The Aerotoxic Cockpit
Pilots at the U.K.'s Houses of Parliament on June 18 made a case that airline pilots and cabin crew are being exposed to toxic oil contaminants that are ultimately rendering them victims of "aerotoxic syndrome" and medically forced into retirement, according to NewScientist.com. As a result of the complaints, two investigations are being opened that will follow 1,500 pilots and study the cabin air supply on commercial airliners to seek out any foundations for aerotoxic syndrome. Pilots make the case that the compressed air drawn off engines may be compromised by oil if an engine seal leaks or fails.
Susan Michaelis, a former pilot, believes toxic tricresyl phosphate can leak into the cabin and cause lasting health effects. Michaelis carried out a survey of 250 pilots and reported that 8 percent had to be retired on health grounds relating to air contamination, according to NewScientist.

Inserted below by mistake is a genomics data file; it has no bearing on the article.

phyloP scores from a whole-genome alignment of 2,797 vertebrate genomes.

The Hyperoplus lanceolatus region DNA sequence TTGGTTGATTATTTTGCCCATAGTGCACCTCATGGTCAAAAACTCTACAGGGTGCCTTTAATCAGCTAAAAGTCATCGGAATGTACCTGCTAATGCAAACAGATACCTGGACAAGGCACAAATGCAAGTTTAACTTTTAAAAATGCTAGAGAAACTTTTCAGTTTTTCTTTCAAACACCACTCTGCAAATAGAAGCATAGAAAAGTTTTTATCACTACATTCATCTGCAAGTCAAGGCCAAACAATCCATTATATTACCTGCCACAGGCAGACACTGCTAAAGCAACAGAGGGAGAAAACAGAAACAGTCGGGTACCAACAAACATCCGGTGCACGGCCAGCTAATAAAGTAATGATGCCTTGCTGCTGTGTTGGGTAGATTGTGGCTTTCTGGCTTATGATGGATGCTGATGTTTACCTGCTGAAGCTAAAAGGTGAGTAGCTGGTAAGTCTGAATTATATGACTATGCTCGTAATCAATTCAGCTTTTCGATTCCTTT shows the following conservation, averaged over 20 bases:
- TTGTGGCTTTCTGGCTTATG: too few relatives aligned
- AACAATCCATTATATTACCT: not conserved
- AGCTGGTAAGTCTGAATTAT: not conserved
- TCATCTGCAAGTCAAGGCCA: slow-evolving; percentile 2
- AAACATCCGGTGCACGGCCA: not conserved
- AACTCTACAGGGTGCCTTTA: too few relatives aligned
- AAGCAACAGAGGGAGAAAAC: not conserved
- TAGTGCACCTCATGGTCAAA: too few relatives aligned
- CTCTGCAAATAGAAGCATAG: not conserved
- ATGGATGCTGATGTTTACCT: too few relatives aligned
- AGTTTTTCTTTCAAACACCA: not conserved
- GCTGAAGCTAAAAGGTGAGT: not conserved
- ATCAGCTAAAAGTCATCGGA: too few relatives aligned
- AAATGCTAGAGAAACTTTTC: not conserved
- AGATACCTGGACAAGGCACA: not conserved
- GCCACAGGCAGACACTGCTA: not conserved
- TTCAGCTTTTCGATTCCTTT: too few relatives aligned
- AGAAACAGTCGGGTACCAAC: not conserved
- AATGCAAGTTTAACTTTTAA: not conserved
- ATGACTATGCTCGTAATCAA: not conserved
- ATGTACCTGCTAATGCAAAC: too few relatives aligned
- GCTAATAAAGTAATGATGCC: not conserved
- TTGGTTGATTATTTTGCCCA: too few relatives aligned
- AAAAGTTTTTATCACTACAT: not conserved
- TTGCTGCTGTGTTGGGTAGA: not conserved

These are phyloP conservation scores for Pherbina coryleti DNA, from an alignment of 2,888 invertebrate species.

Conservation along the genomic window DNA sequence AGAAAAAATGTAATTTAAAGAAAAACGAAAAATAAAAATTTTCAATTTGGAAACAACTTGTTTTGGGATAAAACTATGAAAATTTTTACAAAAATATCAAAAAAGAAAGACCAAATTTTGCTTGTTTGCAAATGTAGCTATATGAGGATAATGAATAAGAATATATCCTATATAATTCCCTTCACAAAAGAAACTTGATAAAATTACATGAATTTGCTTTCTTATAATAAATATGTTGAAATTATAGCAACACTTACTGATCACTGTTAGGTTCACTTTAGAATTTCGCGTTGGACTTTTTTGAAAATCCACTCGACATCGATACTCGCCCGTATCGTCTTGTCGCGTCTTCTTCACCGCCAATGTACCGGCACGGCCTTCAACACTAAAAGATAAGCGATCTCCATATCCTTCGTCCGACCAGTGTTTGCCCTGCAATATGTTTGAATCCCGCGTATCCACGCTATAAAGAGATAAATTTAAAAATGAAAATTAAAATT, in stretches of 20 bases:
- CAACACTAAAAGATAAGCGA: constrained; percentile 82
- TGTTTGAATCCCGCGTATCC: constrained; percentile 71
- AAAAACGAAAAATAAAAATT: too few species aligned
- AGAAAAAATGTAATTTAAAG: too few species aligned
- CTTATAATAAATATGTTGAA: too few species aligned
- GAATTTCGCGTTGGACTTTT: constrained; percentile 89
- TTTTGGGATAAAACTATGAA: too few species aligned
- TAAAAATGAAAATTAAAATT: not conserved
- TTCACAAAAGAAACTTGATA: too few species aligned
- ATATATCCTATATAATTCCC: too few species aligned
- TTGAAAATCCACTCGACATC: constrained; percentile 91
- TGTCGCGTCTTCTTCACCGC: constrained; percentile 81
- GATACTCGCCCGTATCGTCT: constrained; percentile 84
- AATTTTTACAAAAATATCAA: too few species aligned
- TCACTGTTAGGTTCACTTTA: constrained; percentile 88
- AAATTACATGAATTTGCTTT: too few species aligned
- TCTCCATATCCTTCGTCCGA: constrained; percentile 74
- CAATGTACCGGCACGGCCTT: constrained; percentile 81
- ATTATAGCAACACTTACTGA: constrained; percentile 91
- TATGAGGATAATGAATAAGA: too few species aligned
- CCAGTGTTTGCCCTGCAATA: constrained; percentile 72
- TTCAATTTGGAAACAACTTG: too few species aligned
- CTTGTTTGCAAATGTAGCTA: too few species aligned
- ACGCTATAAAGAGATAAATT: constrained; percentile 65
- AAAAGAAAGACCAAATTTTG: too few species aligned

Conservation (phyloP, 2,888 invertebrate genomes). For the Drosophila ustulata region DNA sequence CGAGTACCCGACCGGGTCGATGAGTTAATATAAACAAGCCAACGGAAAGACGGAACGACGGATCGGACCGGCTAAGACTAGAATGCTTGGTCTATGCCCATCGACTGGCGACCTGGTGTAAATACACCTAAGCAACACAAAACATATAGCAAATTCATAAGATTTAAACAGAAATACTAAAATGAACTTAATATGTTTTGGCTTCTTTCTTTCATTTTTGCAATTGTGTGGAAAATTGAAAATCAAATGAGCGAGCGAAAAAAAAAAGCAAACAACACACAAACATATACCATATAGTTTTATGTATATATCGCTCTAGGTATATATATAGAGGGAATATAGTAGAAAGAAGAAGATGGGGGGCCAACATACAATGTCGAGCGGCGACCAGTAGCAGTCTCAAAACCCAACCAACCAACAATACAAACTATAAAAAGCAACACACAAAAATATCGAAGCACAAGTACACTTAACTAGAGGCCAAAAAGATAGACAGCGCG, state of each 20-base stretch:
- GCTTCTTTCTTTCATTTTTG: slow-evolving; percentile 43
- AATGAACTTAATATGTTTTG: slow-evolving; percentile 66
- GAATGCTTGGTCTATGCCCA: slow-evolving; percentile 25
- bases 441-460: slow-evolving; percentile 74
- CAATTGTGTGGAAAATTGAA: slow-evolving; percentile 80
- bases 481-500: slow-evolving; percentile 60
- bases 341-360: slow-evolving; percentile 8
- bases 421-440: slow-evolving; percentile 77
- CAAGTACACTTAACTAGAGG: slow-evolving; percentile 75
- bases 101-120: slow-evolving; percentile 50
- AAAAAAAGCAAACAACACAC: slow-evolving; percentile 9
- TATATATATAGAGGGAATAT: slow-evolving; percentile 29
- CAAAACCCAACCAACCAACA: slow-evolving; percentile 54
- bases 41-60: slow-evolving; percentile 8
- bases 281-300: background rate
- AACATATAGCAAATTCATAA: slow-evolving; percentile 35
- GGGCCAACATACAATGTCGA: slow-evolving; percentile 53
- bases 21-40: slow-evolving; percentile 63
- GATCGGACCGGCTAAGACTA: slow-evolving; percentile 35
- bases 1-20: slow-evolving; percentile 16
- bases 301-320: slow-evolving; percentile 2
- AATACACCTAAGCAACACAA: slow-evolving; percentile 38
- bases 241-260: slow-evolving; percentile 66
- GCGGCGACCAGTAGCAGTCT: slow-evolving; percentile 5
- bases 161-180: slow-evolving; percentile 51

Symptoms allegedly caused by long term exposure include "neurological and respiratory problems, memory loss, difficulties with speech, and chronic fatigue." The specific contamination is represented in a "dirty socks" smell, according to Michaelis.